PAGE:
After the July 2009 Moscow summit in which recently elected American president Barack Obama met with high-ranking Russian officials, twenty-two prominent Central and Eastern European (CEE) leaders published “An Open Letter to the Obama Administration from Central and Eastern Europe,” expressing concern about Russia, a country that a year earlier had invaded Georgia and seized one-quarter of its territory, and urging the United States to remain committed to its allies in the region. After expressing a “deep indebtedness” for Washington’s role in totalitarianism’s demise in Europe and post-1989 successful democratic transition, Václav Havel, Lech Walesa, Valdas Adamkus, and other leaders wrote:
Twenty years after the end of the Cold War, however, we see that Central and Eastern European countries are no longer at the heart of American foreign policy. As the new Obama Administration sets its foreign-policy priorities, our region is one part of the world that Americans have largely stopped worrying about. Indeed, at times we have the impression that U.S. policy was so successful that many American officials have now concluded that our region is fixed once and for all and that they could “check the box” and move on to other more pressing strategic issues. Relations have been so close that many on both sides assume that the region’s transatlantic orientation, as well as its stability and prosperity, would last forever. That view is premature.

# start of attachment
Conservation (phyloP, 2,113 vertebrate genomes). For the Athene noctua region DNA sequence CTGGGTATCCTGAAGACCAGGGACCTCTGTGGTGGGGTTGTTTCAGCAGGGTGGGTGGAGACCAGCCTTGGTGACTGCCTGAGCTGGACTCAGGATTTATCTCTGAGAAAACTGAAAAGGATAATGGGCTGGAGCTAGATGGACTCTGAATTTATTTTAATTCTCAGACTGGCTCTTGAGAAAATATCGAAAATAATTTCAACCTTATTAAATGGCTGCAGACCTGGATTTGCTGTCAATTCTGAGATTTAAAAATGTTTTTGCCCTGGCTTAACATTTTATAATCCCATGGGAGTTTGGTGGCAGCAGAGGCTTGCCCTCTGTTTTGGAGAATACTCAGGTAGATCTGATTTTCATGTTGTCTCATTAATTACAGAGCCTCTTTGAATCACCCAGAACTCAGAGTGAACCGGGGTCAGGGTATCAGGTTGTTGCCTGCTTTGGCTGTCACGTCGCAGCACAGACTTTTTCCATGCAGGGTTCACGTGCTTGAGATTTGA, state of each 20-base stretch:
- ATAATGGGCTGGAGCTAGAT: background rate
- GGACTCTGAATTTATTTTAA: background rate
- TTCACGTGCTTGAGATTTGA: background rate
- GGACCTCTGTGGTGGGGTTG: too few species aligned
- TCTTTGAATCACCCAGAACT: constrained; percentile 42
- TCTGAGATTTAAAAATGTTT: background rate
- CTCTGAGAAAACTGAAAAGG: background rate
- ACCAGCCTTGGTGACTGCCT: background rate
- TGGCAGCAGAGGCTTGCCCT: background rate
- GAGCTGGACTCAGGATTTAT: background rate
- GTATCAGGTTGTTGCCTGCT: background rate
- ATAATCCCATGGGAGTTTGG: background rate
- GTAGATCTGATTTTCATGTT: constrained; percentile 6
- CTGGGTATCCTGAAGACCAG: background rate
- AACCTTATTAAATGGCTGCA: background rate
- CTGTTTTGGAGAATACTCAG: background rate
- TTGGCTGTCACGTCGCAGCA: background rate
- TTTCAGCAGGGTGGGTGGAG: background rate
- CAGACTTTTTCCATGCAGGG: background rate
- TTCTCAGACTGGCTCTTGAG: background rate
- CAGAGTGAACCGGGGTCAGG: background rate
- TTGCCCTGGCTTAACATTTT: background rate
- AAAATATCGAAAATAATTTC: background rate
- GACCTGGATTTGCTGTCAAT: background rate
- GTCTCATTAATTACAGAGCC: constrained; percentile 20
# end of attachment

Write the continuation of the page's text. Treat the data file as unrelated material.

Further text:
The authors identified Russia as a revisionist power that employs illicit tactics to “advance its interests and to challenge the transatlantic orientation of Central and Eastern Europe.” With the benefit of seven years of hindsight and Russia’s illegal annexation of Crimea in 2014, ongoing war in eastern Ukraine, and sophisticated hybrid warfare propaganda campaign against NATO and the EU, we recognize these CEE leaders were justified in their concerns of the “premature view.”
In politics, personalities can loom above policies, and Russian president Vladimir Putin is no exception. In 1991, the former KGB officer and FSB head called the Soviet Union’s collapse “the greatest geopolitical catastrophe” of the 20th century. He embraces elements of a messianic pan-Slavism, an ideology that advocates a political community based on Slavic ethnicity and culture, and uses it to expand a Russian sphere of political, cultural, and economic influence in the countries of CEE. Putin espouses Russian exceptionalism that is partly rooted in the view of Moscow as a divinely ordained Third Rome, the rightful and final center for Christianity, and wants to be viewed as a protector of “traditional values” in the midst of Western society’s moral decline.
CEE countries crossed the bridge from communist totalitarianism to Western democracy but have not completely burned the bridge to the East. Slovakia, which currently holds the EU’s rotating six-month presidency, illustrates some of the region’s uncertainty about the West. The Globsec Policy Institute’s 2016 survey results do not give reason to be overly optimistic: fifty-two percent of Slovaks view their country as neither part of the West nor East; thirty percent support NATO membership while twenty percent oppose it; fifty-four percent reject the idea of hosting NATO bases or logistics centers in Slovakia; forty-seven percent think Slovak neutrality would increase its security; and sixty percent views the role of the United States in the world more or less negatively.